In summary, New York and Tokyo commodity exchanges are now permitting their gold futures contracts to be settled not in real metal but in shares of gold exchange-traded funds (ETFs). This essentially allows those short gold (and the exchanges themselves, which guarantee futures contracts) the ability to transfer their obligations to third parties (commodity ETFs) that may not have the metal they claim to have.

7) Half a ton of gold has disappeared from the Royal Canadian Mint. An independent audit released on July 3rd found no accounting, bookkeeping, or other internal errors could account for about 17,500 troy ounces of gold missing from the mints inventory. Fearing a "run" on its gold, Royal Canadian Mint is reassuring customers their deposits are fully accounted for and in secure vaults. A RCMP investigation into the $15.3 million missing gold is "ongoing." (If half a ton of gold could disappear from one of the most secure buildings in Canada, then Isn't it about time for US gold reserves to be audited?)

8) Rob Kirby is reporting some VERY SERIOUS developments in the gold market, which, although I have no way to verify them, seem creditable in light of everything else that I KNOW is going):

A) During the week of Oct. 5, some large allocated physical transactions that were settled in London under VERY strange circumstances. Banks like JPMorgan and Deutsche Bank (who sold endless amounts of gold futures at prices of 950 to 1025) and then tried to make “side deals” with the folks they sold the futures to – offering them spot + 25 % (around 1,275 per ounce) to settle in fiat – after their counter parties demanded substantial tonnage of physical gold bullion.
B) A number of large interests have demanded audits of gold stored in London.
C) In an Asian depository, they've found "Good Delivery" bricks that had been gutted and filled with tungsten.

9) US-based clearing house CME Group Inc. is allowing physical gold to be used as collateral for margin requirements on all exchange products. This new CME policy is an act of desperation. The decision to “allow physical gold to be used as collateral for margin requirements on all exchange products”, against a backdrop of record prices and widespread abnormalities in gold markets, screams that something is wrong. The policy would never have been proposed unless JPMorgan really, really needed gold.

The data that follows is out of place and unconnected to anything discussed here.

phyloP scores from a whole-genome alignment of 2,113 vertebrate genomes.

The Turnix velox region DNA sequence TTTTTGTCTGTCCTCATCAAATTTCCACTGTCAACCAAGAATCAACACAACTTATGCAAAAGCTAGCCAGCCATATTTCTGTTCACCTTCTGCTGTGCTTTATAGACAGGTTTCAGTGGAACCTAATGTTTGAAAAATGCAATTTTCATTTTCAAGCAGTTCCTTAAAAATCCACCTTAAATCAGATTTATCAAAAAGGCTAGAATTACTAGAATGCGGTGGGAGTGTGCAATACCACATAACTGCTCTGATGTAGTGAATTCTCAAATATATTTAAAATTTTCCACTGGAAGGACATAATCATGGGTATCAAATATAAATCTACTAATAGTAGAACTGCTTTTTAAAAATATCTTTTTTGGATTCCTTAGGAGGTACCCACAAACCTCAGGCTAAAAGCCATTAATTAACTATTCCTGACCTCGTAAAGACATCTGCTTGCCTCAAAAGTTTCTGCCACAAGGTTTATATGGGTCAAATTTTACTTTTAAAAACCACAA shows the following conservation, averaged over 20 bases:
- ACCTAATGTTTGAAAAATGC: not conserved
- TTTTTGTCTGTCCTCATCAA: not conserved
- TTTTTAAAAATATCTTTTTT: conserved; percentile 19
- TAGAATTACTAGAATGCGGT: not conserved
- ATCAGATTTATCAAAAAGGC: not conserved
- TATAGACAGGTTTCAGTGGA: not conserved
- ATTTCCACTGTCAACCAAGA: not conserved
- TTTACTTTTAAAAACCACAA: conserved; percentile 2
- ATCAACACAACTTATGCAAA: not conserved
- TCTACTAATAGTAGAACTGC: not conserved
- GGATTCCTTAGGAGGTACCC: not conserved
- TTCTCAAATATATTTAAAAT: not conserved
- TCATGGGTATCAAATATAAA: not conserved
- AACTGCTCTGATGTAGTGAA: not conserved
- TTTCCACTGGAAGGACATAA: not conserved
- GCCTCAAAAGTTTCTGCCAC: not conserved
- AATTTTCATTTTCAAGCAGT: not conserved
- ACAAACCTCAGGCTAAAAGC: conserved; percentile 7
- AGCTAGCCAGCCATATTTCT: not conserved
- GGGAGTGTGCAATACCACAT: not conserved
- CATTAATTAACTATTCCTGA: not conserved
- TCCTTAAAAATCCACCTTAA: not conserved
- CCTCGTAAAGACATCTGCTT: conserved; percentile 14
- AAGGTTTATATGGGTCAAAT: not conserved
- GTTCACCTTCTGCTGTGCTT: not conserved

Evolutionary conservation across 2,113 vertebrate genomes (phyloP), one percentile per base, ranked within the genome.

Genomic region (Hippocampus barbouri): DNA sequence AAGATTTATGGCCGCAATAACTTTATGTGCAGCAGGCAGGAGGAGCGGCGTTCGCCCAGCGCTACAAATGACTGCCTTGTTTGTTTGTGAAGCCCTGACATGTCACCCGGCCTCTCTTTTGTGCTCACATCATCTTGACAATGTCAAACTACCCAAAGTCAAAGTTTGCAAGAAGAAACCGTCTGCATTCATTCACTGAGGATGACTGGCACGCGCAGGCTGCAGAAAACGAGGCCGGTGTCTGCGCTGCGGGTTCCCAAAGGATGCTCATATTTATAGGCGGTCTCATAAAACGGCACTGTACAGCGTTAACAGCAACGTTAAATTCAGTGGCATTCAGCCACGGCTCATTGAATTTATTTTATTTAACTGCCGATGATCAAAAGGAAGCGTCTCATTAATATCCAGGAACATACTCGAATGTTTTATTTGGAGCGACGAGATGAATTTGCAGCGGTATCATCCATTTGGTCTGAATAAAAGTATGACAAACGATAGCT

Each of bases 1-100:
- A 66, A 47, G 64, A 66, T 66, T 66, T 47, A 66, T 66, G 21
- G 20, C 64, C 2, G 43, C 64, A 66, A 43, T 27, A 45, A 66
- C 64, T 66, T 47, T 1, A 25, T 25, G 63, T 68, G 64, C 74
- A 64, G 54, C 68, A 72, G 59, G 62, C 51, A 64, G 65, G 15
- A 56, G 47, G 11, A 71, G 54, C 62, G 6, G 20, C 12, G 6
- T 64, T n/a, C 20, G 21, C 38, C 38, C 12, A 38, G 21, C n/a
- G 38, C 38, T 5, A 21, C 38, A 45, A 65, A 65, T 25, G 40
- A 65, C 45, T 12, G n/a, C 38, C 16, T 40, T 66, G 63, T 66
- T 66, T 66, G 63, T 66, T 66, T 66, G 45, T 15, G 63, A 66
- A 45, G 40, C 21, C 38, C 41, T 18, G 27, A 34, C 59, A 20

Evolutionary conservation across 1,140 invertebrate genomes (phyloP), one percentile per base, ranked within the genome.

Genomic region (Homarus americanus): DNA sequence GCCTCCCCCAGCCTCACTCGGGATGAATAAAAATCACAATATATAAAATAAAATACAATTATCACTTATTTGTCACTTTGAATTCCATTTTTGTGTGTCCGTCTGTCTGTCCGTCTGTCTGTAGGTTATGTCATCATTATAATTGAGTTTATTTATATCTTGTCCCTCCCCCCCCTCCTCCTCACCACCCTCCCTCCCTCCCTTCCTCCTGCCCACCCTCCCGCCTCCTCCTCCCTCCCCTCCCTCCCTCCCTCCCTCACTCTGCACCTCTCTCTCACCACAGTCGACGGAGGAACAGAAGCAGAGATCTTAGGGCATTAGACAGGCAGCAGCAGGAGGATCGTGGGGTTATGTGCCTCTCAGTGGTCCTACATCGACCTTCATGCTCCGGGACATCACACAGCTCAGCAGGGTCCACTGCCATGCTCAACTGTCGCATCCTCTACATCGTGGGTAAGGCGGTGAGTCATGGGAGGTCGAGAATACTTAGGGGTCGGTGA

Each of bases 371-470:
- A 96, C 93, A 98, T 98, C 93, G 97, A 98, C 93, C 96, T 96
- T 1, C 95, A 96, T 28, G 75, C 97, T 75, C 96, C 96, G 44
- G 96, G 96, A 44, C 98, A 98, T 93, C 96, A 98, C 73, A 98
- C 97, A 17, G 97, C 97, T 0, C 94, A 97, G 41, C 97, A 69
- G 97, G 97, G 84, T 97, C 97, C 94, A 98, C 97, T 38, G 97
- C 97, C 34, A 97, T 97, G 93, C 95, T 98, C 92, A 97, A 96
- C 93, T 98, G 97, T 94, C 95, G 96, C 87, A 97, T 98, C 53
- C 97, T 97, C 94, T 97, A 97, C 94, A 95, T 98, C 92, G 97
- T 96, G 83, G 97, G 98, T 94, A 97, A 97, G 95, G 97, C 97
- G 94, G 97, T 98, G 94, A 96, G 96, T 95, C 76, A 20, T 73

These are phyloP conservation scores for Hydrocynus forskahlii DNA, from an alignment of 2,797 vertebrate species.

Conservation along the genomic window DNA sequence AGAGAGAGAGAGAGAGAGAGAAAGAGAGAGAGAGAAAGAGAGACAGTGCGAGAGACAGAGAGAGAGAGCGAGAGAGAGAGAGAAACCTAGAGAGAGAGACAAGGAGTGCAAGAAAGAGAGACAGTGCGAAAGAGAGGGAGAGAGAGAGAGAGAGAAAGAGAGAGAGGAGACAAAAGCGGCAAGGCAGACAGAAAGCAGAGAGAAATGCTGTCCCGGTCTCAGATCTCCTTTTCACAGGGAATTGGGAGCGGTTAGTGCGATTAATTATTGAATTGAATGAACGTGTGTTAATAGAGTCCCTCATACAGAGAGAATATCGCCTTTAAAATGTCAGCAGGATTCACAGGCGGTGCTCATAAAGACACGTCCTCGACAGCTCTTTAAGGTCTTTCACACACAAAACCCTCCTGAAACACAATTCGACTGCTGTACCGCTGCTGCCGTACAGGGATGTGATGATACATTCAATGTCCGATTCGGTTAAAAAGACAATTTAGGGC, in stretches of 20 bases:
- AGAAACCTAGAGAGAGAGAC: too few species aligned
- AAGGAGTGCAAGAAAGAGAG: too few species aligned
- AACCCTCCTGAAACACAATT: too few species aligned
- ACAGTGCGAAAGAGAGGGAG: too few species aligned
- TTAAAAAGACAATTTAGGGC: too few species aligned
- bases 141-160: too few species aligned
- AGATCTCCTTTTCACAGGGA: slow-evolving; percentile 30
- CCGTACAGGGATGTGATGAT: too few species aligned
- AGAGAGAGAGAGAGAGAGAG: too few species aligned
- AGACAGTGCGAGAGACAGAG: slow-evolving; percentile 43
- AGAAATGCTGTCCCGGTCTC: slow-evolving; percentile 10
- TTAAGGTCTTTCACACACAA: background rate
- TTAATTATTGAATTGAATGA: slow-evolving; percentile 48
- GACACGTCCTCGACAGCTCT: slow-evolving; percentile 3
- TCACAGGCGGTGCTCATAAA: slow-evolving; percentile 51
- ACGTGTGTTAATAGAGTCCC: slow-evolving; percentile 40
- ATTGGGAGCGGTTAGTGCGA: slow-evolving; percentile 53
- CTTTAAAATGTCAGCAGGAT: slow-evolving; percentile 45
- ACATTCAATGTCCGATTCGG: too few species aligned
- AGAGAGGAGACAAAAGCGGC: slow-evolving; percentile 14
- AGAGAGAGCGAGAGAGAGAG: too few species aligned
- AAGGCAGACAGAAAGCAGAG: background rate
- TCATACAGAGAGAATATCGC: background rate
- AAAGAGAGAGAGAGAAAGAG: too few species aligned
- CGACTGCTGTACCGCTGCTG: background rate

10) Statistics from United States Geological Survey show that the united states has exported 5000 metric tons of "Gold compounds" in last two years, and the US Census Bureau has assigned an astronomically high value to these exports. Until someone explains to me what these “gold compounds” are, I am going to assume that they were half the US gold reserves leaving the country.

The gold market is an accident waiting to happen

Basically, the gold market operates on a fractional reserve basis. On average there are several claims of ownership on each gold bar conforming to London Good Delivery (LGD) standard on the "pool" of gold which acts as liquidity for the massive OTC gold trade based in London. Similarly, there are several claims of ownership on the gold bars in Comex wherehouses. If a sufficient number of market participants become concerned about this (which is happening) and there is a stampede to take delivery of physical bullion, the entire gold market will come crashing down, taking most of the global financial system with it. Market failure isn't a risk, it is a certainty. The unregulated gold market is an accident waiting to happen.

No comments: